Presentation on theme: "The Service-Dominant Logic of Marketing"— Presentation transcript:
1 The Service-Dominant Logic of Marketing Presented By: Presented To:Robert F. Lusch MMA Annual ConferenceProfessor of Marketing Chicago, IllinoisUniversity of ArizonaMarch 16, 2006
2 Advancing Theory: The Role of the Funeral Scientific theories, however, are fundamentally different. They are constructed to be blown apart if proved wrong, and if so destined, the sooner the better. “Make your mistakes quickly” is a rule in the practice of science. I grant that scientists often fall in love with their own constructions. I know; I have. They may spend a lifetime vainly trying to shore them up. A few squander their prestige and academic capital in the effort. In that case – as economist Paul Samuelson once quipped – “funeral by funeral, theory advances.”(Edward O. Wilson. Consilience: the Unity of Knowledge. 1998; p. 52).
3 Contrasting G-D Logic and S-D Logic Goods-dominant logic is similar to Theory X management where the worker is treated as someone that has to be controlled and managed. Goods- dominant logic viewed the consumer as someone to control and manage. S-D logic views the customer as a collaborative partner and co-creator of value. In a way it is similar to Theory Y management.
4 The Traditional Logic: Operand Resource EmployeeNeed to PersuadeNeed to Extract WorkNeed to Tightly Manage & ControlNeed to Extract Maximum ProductivityConsumerNeed to PersuadeNeed to Extract MoneyNeed to Capture & ControlNeed to Extract Maximum Profit
5 All Exchange is Service Centered “the great economic law is this: Services are exchanged for services…. It is trivial, very commonplace; it is, nonetheless, the beginning, the middle, and the end of economic science….” Frederic Bastiat 1860“services are the application of specialized competences (knowledge and skills) through deeds, processes, and performances for the benefit of another entity or the entity itself.” - (Vargo and Lusch 2004)
6 Growth of Markets & Marketing InstitutionsInstitutionsInstitutionsAs markets grow we develop and impact institutions in society. Relationships are at the core of these institutions. (next exhibit)Goods, money, organizations as intermediaries (two exhibits forward).Service for ServiceGoods, Money, Organizations are Intermediaries
7 Evolving To a New Frame of Reference To Market(matter in motion)Market To(management ofcustomers &markets)Market With(collaborate withcustomers & partnersto produce &sustain value)Through Future
8 Conceptual Transitions in Marketing G-D Logic Transitional S-D LogicGoods Services ServiceProducts Offerings ExperiencesFeature/attribute Benefit SolutionValue-added Co-production Co-creation of valueProfit maximization Financial Engineering Financial feedbackPrice Value delivery Value propositionEquilibrium system Dynamic system Complex adaptive systemSupply Chain Value-Chain Value-creation networkPromotion IMC DialogTo Market Market to Market withProduct orientation Market Orientation S-D Orientation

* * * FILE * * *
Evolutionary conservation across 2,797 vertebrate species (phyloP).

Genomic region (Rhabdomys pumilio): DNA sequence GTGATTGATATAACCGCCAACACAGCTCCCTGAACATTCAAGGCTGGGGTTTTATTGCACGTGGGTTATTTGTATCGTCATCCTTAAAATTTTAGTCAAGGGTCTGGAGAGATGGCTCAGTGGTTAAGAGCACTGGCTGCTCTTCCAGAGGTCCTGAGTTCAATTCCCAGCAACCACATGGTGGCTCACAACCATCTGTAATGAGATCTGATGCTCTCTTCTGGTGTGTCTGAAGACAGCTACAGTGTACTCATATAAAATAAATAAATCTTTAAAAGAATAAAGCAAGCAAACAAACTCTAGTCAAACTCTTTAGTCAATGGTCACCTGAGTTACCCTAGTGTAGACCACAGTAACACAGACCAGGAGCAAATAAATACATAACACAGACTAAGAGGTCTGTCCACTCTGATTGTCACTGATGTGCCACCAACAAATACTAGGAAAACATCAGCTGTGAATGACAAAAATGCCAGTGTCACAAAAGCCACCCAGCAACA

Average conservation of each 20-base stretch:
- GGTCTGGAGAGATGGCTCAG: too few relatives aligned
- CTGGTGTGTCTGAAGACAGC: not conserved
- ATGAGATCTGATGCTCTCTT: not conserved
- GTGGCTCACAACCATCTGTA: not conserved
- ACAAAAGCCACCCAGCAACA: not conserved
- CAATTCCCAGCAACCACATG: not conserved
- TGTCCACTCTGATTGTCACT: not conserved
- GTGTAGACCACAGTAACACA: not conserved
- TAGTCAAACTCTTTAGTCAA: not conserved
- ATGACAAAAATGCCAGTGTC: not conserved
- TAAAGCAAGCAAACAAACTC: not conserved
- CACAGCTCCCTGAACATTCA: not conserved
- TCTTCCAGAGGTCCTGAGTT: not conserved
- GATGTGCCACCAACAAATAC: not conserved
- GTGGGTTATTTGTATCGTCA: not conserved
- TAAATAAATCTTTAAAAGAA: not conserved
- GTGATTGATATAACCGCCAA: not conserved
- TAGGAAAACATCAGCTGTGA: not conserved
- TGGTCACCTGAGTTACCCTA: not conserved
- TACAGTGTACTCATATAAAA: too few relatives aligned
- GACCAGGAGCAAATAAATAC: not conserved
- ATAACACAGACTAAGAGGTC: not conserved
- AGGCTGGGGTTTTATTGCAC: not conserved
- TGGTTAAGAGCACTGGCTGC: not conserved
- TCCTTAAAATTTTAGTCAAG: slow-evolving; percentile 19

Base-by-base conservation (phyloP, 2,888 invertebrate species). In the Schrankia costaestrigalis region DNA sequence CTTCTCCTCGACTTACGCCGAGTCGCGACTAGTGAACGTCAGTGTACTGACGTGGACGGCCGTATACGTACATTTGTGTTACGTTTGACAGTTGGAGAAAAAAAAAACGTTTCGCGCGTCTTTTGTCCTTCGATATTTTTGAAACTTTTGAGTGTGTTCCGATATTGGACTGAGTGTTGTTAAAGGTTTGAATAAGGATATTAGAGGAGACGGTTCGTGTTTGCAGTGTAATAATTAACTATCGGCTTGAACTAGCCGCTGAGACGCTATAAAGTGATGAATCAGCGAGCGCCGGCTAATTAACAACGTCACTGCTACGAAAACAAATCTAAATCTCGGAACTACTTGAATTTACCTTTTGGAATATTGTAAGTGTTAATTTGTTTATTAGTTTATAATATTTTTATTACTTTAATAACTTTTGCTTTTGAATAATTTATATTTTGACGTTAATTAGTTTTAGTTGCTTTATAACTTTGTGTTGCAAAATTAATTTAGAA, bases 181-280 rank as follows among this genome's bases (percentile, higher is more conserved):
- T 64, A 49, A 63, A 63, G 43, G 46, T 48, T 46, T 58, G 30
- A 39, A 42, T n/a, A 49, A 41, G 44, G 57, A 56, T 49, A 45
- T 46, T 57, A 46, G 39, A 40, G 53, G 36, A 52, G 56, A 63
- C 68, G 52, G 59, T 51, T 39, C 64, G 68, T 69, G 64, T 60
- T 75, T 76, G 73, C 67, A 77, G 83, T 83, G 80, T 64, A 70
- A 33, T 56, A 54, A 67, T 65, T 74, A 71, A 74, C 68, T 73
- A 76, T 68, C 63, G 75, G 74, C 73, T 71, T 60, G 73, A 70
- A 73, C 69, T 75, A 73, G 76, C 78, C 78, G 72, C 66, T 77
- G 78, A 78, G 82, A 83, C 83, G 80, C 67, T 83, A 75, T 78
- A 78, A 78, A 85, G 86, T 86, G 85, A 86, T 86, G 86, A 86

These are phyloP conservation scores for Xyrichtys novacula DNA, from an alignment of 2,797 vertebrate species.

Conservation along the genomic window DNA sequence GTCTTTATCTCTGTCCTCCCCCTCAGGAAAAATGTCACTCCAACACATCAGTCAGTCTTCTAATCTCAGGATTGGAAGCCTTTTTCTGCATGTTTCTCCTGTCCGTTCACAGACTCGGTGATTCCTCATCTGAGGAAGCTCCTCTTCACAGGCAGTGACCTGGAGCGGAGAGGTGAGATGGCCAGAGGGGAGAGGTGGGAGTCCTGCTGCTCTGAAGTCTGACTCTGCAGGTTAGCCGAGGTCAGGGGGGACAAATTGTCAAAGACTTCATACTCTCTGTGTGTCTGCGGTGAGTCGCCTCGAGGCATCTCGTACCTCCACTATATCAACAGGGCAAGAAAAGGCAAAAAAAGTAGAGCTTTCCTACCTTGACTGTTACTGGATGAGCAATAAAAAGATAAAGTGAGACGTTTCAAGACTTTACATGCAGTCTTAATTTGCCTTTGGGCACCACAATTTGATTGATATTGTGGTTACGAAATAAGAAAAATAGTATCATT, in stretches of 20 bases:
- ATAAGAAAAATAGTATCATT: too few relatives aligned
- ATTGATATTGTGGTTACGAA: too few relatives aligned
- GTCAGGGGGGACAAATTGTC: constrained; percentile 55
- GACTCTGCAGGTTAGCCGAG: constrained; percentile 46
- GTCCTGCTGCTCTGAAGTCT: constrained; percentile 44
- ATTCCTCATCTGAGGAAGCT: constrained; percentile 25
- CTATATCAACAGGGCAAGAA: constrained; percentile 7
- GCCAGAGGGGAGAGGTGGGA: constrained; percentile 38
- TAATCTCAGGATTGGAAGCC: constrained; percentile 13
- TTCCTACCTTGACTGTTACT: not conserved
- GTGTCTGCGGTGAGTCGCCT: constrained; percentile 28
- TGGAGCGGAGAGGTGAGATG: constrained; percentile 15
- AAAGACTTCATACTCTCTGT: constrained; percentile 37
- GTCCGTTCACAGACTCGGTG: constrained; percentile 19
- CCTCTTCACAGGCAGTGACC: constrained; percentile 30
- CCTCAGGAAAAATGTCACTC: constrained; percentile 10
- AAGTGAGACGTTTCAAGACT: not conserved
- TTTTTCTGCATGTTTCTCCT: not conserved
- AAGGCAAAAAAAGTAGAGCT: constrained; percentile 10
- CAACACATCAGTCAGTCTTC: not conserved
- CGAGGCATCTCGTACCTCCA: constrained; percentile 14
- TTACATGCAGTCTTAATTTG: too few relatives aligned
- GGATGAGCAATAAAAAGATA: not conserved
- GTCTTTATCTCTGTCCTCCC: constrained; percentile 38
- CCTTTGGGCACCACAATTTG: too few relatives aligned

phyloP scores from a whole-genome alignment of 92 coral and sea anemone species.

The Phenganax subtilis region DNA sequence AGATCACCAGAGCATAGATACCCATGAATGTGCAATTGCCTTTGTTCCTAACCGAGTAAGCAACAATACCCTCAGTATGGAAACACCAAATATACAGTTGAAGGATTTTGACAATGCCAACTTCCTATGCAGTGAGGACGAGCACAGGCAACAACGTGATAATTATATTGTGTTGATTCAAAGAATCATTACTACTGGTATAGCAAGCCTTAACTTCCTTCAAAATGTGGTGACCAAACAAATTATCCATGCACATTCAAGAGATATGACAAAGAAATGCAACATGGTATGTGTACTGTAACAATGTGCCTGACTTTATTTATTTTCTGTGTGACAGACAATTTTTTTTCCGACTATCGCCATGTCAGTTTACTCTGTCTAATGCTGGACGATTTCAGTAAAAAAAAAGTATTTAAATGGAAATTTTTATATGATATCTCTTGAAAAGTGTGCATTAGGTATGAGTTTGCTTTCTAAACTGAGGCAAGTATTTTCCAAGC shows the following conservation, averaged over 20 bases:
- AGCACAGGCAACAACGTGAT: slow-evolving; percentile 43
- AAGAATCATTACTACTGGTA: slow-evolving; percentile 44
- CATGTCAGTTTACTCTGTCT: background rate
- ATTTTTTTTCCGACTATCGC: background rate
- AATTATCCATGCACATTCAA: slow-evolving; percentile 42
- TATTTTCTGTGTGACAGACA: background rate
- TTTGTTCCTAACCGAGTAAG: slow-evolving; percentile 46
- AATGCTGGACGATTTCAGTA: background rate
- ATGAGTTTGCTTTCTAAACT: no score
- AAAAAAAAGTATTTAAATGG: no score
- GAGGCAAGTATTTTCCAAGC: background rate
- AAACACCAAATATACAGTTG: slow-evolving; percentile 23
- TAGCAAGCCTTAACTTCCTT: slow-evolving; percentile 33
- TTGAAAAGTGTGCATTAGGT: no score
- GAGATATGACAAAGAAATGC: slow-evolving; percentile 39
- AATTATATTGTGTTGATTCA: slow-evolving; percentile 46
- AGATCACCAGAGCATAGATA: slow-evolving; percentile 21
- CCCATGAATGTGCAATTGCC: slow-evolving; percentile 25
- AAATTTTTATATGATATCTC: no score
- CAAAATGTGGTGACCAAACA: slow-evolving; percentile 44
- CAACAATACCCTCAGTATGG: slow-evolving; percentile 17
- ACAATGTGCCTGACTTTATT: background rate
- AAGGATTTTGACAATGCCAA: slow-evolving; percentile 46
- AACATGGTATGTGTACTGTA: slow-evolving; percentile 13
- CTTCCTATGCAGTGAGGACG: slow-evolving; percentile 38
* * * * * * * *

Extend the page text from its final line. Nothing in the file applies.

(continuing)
9 Resources (internal & external) Draw UponResources (internal & external)CollaborateWithCustomers &PartnersCo-CreateValuePropositionCo-CreateServiceOfferingCollaborate:Customers &PartnersCo-CreateValue Processes &NetworkCo-CreateConversation& DialogueOvercomeResistancesS-D Logic as aTheory of Marketing
10 The Nature of Marketing? ChangeDivision ofLaborExchangeIncreasing Degree of Change in Society
11 Where Do We Go From Here? Nature & Scope of Marketing Commercial SocietyWorld of WorkWorld of ConsumptionConditionDivision of LaborSpecialized CompetencesMeansExchangeLaborMarketConsumer & Business MarketEndChangeValue
12 Where Do We Go From Here? Frontiers in Research Co-Production & CollaborationDialog & ConversationValue Propositions & NetworksFeedback & AdaptationBusiness Processes & Service FlowsKnowledge & Competitive AdvantageMeaning of Consumption & WorkMarkets, Marketing & Class ConflictMarketing & Macroeconomic Policy
13 Marketing Curriculum Reform Fundamental of Marketing (service dominant)Competency Building and Competitive AdvantageManaging Cross Functional Business ProcessesDesigning Value Propositions & Pricing StrategyIntegrated Marketing CommunicationManaging ValueNetworks & ConstellationsConsumer Buying, Usage & Co-CreationDesigning and Delivering Service FlowsThe Role of Marketing in Society
14 Postscript“The fundamental purpose of the corporation is not wealth creation. It is job creation and collaborating with all stakeholders (including the customer) to co-create value.”Robert F. Lusch“The extent of the market may be a function of the division of labor; however if society does not benefit from the division of labor and the fruits it bears then markets and marketing will be replaced by other institutions.”
15 For More Information on S-D Logic visit: Thank You!For More Information on S-D Logic visit:sdlogic.orgWe encourage your comments and input. If you would like your working papers or teaching material and/or links to your research displayed on the website, please usSteve Vargo: Bob Lusch: